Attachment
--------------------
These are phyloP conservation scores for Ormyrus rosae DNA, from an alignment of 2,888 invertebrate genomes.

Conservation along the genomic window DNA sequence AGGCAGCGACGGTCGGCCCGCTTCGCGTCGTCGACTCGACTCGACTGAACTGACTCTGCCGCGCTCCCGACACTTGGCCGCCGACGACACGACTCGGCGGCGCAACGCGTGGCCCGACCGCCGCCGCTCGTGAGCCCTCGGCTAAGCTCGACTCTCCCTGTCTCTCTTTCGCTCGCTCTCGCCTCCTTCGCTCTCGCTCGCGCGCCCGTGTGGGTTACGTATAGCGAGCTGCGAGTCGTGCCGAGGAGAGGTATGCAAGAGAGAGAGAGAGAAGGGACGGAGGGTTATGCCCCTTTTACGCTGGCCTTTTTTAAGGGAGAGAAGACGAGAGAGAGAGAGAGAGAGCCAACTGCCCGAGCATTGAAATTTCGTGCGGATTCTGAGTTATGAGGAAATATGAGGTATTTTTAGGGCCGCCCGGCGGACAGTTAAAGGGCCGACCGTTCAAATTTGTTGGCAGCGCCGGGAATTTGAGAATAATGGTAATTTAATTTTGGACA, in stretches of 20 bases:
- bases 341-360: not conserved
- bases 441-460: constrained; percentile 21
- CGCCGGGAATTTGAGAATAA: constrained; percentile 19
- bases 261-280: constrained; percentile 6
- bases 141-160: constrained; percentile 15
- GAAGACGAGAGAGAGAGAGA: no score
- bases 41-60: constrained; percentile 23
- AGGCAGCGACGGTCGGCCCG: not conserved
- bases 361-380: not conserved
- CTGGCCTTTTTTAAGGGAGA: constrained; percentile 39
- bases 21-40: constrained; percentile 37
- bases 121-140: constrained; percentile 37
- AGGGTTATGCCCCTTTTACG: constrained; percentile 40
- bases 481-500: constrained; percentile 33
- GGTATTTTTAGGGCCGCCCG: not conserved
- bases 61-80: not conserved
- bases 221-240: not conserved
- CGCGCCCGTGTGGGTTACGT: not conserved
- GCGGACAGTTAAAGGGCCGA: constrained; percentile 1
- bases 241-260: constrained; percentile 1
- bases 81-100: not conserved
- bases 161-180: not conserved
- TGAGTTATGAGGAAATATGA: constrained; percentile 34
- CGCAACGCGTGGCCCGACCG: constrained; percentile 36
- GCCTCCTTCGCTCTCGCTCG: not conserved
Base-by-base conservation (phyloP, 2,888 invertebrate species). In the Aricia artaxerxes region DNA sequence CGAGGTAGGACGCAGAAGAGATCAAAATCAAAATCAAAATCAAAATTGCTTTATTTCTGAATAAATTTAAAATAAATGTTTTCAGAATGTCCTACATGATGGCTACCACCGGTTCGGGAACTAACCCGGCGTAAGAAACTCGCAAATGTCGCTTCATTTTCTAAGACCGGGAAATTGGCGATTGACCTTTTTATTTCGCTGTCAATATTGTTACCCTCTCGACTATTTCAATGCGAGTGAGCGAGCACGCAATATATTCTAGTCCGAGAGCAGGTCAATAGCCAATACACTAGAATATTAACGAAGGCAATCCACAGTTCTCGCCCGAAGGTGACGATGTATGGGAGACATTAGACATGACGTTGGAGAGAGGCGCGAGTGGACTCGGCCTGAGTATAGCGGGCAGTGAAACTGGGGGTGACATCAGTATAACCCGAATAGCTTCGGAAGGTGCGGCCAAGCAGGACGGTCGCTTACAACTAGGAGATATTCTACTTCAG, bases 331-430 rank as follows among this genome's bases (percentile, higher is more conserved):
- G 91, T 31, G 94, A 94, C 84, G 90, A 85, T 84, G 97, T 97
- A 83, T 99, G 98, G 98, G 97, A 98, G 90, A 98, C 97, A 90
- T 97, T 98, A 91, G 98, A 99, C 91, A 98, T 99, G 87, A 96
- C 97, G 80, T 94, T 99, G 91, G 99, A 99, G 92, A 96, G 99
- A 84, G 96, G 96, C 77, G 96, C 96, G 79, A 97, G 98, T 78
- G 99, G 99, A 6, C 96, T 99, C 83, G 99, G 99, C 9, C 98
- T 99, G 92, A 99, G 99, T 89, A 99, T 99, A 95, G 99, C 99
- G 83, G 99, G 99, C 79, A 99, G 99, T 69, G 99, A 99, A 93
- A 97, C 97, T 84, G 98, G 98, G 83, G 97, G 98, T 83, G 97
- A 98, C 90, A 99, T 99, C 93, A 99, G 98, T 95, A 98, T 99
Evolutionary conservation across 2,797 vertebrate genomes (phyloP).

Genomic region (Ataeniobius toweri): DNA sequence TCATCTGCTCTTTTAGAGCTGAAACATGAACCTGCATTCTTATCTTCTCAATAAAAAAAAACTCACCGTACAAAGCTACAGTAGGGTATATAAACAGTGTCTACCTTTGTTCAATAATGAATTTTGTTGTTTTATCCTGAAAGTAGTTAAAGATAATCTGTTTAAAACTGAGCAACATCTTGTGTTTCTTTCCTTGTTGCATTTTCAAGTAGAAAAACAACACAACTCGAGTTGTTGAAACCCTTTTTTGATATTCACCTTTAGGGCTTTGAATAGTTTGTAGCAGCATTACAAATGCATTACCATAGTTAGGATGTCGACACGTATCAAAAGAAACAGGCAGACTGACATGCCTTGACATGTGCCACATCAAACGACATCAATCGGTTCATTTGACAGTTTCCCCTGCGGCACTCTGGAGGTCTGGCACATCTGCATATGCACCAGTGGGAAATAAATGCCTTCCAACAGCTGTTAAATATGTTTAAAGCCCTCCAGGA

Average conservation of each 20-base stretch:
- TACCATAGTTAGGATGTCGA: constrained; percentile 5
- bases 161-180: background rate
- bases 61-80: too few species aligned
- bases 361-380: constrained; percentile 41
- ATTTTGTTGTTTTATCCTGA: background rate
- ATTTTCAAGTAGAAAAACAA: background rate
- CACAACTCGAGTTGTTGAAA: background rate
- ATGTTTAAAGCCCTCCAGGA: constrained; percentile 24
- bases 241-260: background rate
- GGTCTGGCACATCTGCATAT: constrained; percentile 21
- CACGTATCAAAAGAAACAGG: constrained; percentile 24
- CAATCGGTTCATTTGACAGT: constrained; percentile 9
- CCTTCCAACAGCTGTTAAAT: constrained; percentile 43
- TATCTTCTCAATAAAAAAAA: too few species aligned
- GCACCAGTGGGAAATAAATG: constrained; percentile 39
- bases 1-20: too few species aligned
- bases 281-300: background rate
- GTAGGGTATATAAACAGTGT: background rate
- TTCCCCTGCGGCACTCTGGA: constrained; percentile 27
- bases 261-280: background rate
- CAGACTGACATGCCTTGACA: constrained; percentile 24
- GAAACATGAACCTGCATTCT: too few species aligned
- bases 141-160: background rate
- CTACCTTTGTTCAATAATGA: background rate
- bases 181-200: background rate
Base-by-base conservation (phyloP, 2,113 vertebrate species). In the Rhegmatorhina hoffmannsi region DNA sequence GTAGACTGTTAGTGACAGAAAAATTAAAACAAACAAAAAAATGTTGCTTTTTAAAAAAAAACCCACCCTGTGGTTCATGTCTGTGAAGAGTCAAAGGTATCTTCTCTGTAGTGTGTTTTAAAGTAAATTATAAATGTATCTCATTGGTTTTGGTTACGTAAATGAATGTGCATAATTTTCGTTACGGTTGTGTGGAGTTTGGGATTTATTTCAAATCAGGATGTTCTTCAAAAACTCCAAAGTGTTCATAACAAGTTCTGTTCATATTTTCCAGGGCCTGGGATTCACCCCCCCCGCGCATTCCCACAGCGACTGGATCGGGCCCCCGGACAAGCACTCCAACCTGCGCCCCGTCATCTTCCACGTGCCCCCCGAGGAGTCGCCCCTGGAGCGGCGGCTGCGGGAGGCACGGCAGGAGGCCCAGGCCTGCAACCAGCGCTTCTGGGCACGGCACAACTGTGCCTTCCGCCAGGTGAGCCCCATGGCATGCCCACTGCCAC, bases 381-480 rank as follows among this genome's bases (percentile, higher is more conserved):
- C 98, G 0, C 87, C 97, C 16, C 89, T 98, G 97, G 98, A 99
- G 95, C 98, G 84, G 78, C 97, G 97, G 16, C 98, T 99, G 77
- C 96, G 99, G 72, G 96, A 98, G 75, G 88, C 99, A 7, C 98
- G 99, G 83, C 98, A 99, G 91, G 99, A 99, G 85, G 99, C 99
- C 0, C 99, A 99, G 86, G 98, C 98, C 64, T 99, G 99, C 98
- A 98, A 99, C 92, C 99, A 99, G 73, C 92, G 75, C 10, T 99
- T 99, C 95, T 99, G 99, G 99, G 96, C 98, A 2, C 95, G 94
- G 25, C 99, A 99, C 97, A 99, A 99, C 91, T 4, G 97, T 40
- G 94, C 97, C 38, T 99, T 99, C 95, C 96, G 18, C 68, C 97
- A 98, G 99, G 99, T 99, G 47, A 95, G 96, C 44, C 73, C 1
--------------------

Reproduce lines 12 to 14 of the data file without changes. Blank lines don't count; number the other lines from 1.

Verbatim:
- CTGGCCTTTTTTAAGGGAGA: constrained; percentile 39
- bases 21-40: constrained; percentile 37
- bases 121-140: constrained; percentile 37